We study a scalar conservation law u_t+f(x,u)_x=0 with a space-dependent flux function f(\cdot,\cdot). Problems of this type of arise in many applications, in particular in multi-phase flow in porous media, traffic flow, and nonlinear elasticity in heterogeneous materials. We first describe the general framework for stability analysis of the solutions to a finite volume discretization the scalar conservation laws, and review the literature for the case of space-dependent flux function.
Next we introduce a particular multi-phase flow model in porous media, with application to the transport of methane gas in Gas Hydrate Stability zone. The two phases are liquid and hydrate crystal, and they are described with two variables: methane concentration and hydrate saturation which are not independent. In particular, the hydrate phase may appear and disappear, depending on the amount of methane concentration. We consider hydrate formation and dissociation in either equilibrium (EQ) or kinetic (KIN) model. In the equilibrium model (EQ) the two unknowns "live" on a graph represented by a particular nonlinear complementarity constraint. In the kinetic model the variables evolve towards the equilibrium described by the EQ model.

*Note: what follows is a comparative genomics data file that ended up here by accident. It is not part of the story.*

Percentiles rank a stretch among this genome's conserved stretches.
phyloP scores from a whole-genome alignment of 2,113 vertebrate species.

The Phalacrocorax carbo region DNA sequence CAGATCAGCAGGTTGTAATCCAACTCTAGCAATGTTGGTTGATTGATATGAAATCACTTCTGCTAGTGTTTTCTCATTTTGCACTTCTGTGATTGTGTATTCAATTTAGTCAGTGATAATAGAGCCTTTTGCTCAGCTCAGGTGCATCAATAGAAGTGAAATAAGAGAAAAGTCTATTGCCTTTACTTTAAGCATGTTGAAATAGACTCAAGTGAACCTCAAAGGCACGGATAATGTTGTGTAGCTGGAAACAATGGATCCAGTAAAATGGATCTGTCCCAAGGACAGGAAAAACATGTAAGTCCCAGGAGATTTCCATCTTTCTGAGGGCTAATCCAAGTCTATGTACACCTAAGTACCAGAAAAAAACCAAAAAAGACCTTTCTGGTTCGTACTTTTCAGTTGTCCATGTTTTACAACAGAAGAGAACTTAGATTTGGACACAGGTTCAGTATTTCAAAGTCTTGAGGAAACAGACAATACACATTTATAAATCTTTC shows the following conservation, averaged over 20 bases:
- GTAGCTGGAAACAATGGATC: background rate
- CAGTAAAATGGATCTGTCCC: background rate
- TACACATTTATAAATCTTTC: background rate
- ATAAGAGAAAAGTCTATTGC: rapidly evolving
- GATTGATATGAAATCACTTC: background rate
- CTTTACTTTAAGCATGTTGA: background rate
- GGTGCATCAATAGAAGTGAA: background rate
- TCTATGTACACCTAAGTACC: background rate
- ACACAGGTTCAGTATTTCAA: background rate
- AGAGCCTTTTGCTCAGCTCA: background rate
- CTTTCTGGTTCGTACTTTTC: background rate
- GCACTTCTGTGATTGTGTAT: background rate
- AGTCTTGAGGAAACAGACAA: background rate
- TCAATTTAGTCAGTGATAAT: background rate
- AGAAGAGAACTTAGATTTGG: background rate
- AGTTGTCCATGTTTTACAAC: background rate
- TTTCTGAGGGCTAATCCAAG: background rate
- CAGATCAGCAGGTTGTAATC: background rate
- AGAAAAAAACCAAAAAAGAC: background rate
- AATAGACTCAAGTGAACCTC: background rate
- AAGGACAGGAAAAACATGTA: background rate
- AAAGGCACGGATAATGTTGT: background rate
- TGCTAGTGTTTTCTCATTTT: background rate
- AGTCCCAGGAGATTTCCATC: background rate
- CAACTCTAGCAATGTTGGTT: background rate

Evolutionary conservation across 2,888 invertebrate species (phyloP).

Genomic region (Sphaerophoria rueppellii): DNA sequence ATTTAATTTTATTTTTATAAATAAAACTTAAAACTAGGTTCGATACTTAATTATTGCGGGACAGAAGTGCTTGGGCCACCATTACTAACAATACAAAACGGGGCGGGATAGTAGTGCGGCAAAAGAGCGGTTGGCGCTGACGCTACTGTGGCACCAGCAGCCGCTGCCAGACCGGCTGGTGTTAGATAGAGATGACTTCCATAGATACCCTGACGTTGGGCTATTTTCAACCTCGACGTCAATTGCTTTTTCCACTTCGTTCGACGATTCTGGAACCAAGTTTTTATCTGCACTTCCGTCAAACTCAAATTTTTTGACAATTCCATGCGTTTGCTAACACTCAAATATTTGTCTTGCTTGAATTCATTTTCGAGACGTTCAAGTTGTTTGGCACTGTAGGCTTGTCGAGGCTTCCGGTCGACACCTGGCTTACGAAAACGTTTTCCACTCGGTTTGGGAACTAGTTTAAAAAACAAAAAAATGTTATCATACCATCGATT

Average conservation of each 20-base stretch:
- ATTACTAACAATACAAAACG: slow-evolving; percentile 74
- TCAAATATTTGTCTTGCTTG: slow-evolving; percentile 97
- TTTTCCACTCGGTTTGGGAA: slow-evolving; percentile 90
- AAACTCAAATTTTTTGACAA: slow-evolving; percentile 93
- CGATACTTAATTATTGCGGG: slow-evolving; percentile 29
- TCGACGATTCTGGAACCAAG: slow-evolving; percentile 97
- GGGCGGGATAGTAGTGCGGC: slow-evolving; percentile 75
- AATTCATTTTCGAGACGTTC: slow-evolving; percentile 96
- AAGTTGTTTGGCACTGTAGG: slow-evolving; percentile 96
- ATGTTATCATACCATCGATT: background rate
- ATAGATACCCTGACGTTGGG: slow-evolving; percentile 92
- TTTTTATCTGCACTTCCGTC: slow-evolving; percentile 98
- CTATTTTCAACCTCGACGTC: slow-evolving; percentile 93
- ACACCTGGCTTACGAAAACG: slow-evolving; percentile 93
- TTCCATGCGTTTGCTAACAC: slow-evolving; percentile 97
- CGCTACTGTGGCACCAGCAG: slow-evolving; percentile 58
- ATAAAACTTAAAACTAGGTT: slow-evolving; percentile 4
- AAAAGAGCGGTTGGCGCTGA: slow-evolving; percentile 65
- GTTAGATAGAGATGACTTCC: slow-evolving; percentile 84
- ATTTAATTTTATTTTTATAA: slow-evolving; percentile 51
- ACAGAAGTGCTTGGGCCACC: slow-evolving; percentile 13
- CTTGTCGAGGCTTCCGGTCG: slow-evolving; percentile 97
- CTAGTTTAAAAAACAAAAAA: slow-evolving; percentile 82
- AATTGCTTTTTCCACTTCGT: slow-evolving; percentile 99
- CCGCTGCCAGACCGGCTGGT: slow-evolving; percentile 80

Our results include both rigorous analysis as well as simulations. For EQ model we propose a scheme which combines explicit upwind treatment of transport with an implicit phase equilibrium solver. To conduct numerical analysis of the EQ model we assume that f(x,u) is smooth in x, which is realistic in homogeneous porous media. The main challenge is that the flux function f(x,u), the inverse of a multivalued graph, is not smooth in u, thus we regularize the model. Our first result is the proof of weak stability for the regularized EQ model. We also demonstrate convergence of order O(sqrt(h)) for the original and regularized simple model problems as well as for examples with experimental data, and show that convergence rate is inferior if the smoothness assumptions do not hold. We also derive stability results for the kinetic model (KE) in the product space involving both variables. Here the key is to account for both independent variables. We also show that when the rate of kinetics increases, the solutions to KIN model approach those of the EQ model. This is demonstrated by analysis and by simulations.